When I’m busy writing – whether it’s an article, a book or this blog – (that’s another three!) the rule of three does come to me quite naturally after all these years. At the moment, as some of you will know, I am working on a novel and, when I am trying to create dramatic, impact I do sit and chew my pen – well actually my finger nails as I type everything – and put a lot of effort into producing the most concise, clever and crafty sentences that I can. A series of three creates a progression in which the tension is created, built up, and finally released.

Will I succeed? Or will time, tiredness and tedium get the better of me…? Only time will tell. I’ll keep you posted on the novel’s progress…!

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Secret gardens just waiting for you…

Spring is so slow to get going this year that I am trying to convince myself it will be doubly good when it finally does arrive!

In eager anticipation of this, I thought that I’d mention the National Garden Scheme in this week’s blog. Some of you may already know it – it’s often referred to as ‘The Yellow Book’ scheme – if not, you are missing out on a real gardening treat. The National Garden Scheme (NGS) is a wonderful idea that not only raises lots of money for charity, but also allows you to visit some absolutely stunning private gardens.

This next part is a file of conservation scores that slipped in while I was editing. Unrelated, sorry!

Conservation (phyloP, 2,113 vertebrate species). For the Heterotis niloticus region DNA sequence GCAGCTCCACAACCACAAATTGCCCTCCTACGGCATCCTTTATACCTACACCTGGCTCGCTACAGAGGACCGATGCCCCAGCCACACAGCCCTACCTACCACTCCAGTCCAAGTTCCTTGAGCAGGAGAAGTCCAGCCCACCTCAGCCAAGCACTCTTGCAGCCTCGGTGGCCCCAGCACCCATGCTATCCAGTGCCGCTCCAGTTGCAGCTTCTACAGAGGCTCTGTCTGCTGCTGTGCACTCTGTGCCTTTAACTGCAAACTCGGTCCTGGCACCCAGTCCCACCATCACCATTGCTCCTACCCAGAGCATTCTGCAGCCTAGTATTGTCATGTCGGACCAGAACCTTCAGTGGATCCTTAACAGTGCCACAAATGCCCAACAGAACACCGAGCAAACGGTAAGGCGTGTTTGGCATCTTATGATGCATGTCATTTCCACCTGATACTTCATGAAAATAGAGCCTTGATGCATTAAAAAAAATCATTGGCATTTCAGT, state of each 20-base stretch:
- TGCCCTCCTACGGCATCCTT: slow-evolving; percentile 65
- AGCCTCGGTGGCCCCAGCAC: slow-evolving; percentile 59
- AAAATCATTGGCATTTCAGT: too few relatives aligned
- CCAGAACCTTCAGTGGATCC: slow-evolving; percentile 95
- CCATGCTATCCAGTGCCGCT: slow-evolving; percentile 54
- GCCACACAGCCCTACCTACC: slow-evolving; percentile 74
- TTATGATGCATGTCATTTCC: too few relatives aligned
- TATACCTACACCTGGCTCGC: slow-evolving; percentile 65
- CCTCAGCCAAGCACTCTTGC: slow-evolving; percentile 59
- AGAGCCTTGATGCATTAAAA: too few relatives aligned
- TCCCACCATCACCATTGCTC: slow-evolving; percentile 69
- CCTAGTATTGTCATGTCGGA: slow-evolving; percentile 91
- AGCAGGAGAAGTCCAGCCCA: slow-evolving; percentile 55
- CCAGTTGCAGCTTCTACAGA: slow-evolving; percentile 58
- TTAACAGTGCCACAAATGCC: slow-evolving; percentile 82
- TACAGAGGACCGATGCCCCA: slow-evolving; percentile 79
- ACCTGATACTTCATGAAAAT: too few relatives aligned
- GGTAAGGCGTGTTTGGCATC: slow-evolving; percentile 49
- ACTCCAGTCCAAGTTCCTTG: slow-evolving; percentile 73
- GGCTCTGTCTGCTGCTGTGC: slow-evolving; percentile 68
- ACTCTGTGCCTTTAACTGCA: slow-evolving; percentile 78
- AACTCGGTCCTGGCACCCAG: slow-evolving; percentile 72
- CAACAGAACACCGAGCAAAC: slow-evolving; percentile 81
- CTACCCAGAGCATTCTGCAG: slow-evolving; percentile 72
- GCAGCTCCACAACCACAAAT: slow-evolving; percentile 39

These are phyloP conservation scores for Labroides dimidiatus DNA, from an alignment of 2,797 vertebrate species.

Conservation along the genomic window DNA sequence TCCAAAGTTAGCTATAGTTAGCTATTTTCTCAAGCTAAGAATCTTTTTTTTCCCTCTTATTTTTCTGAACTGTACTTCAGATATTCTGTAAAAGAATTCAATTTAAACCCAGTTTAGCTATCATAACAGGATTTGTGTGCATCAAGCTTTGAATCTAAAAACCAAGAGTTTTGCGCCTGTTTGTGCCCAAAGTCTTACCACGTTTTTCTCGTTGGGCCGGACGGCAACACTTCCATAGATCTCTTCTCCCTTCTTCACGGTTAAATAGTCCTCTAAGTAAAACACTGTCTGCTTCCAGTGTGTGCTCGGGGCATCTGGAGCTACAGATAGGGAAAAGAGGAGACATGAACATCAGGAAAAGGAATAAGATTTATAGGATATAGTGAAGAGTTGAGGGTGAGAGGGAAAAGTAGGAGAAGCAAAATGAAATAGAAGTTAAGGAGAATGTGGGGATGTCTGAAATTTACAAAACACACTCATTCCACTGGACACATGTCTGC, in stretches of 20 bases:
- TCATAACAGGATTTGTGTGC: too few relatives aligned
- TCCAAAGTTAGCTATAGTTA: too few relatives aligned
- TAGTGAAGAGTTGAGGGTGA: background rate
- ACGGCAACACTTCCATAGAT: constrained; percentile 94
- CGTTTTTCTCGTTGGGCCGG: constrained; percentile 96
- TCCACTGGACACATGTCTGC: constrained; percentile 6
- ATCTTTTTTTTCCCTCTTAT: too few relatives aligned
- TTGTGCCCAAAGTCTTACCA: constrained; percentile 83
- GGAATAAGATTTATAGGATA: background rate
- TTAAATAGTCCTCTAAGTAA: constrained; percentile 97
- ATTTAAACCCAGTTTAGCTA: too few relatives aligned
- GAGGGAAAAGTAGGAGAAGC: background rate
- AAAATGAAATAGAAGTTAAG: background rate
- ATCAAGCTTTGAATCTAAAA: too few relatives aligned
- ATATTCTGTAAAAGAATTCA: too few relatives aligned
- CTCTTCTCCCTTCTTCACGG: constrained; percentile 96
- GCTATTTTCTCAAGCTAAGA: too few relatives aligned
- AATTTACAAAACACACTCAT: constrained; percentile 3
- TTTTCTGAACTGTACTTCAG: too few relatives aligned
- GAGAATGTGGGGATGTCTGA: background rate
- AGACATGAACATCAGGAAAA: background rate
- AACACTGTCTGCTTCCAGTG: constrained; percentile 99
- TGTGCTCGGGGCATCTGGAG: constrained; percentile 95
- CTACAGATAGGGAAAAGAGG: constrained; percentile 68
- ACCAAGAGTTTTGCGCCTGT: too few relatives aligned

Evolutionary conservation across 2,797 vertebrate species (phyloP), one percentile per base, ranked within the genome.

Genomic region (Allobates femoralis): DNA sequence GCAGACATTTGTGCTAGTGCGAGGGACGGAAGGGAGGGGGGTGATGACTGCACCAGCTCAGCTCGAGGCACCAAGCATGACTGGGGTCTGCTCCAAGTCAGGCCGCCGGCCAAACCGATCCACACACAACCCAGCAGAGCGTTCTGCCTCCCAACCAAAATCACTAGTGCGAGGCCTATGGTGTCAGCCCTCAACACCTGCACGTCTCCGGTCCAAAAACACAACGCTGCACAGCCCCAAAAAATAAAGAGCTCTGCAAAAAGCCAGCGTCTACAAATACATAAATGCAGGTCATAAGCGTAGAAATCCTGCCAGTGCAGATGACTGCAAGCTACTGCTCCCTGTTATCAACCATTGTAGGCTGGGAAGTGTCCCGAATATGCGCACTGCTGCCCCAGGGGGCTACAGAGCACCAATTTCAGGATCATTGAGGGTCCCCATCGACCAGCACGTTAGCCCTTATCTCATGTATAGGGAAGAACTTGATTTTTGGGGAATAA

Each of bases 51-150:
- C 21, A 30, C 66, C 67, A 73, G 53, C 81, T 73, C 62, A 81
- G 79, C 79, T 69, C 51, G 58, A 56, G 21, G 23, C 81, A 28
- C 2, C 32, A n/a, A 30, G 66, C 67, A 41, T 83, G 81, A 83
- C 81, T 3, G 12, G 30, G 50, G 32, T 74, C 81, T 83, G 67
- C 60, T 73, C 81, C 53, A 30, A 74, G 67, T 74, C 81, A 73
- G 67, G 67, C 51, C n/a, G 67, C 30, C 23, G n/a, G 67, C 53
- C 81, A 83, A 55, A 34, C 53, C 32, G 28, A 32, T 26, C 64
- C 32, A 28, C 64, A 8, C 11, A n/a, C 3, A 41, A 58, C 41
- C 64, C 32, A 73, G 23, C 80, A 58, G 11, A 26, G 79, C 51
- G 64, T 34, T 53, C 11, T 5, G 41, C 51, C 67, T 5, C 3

Most gardens that open for the NGS are privately owned and open just a few times each year. Some gardens open as part of a group with the whole community involved. The gardens give all the money raised directly to us (including from the sale of teas and plants); the only exceptions being in some cases they ask that a small proportion goes to a nominated local charity.